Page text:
I haven’t dug through the various documents in an effort to pin down specific dates for when the SCO was first notified by the IG about the problematic text messages found during the Mid-Year Exam review, or the dates when the IG announced that it was going to conduct a review of the Page FISA.   But I didn’t see any obvious pattern in the “wiping” of the SCO phones that seemed to correspond to these events.

So, if there wasn’t some grand “epiphany” among the members of the SCO that they were all carrying around recording devices that they preferred not fall into the wrong hands with complete data on them, what might have been on the phones that at various points in time they wanted to remove and leave no trace of?


When I had a DOJ issued iPhone — and I had one for only a couple years before departing my employment — the explosion in the development of third-party apps had not yet taken place, and the “App Store” wasn’t a “thing” yet.  The phones came with the Apple apps that are preinstalled and needed for some basic phone functions, but third-party apps weren’t installed — and I suspect (had I even known about them) that third-party apps would not have been allowed to be installed by the DOJ employee for security reasons.

But it was a different world by 2017-18 when the SCO was in existence.

My GUESS — and its 100% speculation — is that the discovery of the incriminating text messages between Strzok and Page, leading to Strzok’s removal from the investigation, was a “light bulb” moment for members of the SCO.  They realized that they had no expectation of privacy in their communications with each other, and all the communications over their phones would be captured by normal DOJ procedures.  Since the SCO operated outside normal DOJ oversight, I suspect that one or more of the more technologically literate among the SCO prosecutors suggested they install third-party apps such as Signal or WhatsApp to conduct secure text messaging outside DOJ monitoring.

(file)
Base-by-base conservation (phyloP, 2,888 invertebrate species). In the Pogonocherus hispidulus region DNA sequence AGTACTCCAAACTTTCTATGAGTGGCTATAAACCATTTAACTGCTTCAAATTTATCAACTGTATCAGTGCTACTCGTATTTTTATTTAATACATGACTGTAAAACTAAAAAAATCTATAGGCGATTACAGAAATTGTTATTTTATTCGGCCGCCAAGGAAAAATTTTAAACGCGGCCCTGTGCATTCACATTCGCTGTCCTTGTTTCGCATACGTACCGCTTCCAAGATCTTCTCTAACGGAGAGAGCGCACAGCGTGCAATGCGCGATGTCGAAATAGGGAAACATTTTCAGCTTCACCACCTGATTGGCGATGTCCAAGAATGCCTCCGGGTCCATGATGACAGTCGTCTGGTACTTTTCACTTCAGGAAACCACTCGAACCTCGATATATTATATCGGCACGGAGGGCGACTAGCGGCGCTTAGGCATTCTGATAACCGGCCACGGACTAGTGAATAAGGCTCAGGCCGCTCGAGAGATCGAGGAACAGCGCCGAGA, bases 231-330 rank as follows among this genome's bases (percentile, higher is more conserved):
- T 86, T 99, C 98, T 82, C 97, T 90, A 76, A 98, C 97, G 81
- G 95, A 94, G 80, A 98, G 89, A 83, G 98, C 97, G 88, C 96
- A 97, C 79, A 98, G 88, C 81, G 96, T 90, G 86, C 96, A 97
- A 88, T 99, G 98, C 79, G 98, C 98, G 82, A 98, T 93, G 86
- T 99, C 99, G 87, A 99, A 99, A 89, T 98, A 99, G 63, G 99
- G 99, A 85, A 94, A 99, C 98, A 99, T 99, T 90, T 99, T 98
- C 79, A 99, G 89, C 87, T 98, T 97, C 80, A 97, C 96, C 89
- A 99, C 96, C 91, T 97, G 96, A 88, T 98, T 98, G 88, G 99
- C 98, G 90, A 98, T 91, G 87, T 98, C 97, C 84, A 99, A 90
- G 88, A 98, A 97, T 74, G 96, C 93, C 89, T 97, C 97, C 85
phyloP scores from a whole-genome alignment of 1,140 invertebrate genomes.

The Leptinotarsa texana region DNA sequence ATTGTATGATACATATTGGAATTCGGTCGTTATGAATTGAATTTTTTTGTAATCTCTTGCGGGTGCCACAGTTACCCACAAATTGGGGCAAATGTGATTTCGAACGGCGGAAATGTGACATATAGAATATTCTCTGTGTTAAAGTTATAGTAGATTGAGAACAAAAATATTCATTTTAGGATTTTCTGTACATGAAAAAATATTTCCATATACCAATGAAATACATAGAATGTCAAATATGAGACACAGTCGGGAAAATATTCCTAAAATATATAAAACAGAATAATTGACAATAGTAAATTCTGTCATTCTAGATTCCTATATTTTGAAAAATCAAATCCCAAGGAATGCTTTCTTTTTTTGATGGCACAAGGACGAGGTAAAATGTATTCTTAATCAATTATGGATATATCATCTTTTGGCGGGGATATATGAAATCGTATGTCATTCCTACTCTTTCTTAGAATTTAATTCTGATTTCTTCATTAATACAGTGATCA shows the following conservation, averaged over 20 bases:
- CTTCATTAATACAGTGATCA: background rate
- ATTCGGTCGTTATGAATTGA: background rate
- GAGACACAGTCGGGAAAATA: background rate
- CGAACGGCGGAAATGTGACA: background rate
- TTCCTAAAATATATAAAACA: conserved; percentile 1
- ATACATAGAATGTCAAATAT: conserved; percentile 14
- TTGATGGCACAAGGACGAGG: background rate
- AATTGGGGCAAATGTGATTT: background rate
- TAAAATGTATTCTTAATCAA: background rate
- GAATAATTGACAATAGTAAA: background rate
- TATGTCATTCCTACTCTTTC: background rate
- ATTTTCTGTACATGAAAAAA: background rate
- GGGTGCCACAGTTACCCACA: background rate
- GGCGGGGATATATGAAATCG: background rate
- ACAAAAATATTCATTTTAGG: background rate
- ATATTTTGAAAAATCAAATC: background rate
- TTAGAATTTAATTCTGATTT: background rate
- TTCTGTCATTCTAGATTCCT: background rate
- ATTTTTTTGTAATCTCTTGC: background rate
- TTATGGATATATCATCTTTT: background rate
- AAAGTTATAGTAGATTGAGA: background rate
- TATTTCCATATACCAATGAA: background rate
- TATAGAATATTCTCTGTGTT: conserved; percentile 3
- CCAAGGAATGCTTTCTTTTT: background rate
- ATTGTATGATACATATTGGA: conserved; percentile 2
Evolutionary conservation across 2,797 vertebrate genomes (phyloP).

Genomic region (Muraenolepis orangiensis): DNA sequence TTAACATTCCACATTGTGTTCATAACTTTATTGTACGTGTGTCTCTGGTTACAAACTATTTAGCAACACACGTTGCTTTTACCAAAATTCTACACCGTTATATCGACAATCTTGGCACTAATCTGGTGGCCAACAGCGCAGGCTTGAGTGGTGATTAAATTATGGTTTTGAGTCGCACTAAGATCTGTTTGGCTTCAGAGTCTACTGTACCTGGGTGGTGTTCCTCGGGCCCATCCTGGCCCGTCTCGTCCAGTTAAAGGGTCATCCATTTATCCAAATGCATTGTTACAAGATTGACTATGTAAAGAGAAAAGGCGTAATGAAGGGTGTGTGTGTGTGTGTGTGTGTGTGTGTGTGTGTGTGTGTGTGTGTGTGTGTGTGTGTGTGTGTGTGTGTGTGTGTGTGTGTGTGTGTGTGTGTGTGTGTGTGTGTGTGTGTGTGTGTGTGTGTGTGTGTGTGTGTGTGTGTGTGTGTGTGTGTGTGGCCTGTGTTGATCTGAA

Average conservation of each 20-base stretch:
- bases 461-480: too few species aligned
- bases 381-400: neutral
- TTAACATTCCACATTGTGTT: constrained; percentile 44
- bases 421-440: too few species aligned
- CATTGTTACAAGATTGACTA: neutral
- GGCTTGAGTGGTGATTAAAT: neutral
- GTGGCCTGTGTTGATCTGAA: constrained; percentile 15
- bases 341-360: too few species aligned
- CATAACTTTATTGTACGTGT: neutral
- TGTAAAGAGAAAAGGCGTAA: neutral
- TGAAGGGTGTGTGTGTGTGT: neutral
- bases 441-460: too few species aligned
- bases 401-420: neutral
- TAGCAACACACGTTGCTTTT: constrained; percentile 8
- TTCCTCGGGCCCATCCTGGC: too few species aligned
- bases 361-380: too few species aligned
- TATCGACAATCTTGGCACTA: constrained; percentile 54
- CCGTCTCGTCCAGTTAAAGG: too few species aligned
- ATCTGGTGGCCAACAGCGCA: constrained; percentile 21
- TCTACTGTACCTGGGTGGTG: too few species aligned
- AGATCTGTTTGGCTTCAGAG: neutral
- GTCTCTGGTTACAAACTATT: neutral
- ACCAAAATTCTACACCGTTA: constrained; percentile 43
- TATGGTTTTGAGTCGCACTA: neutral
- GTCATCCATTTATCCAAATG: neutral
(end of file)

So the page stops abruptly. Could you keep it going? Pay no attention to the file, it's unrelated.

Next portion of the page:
This tweet from Bill Binney earlier today got my attention:


I’m not an expert in this stuff at all, but my understanding is that when two iPhone users communicate back and forth by text messaging, Apple’s “iMessage” system transmits and captures all the data.  When an iPhone user is text messaging with an Android phone, those exchanges go out over the cell service provider’s network, which is what Binney is referring to, and the cellular service providers can pull them off their servers — or NSA has them under one of their electronic data collection programs.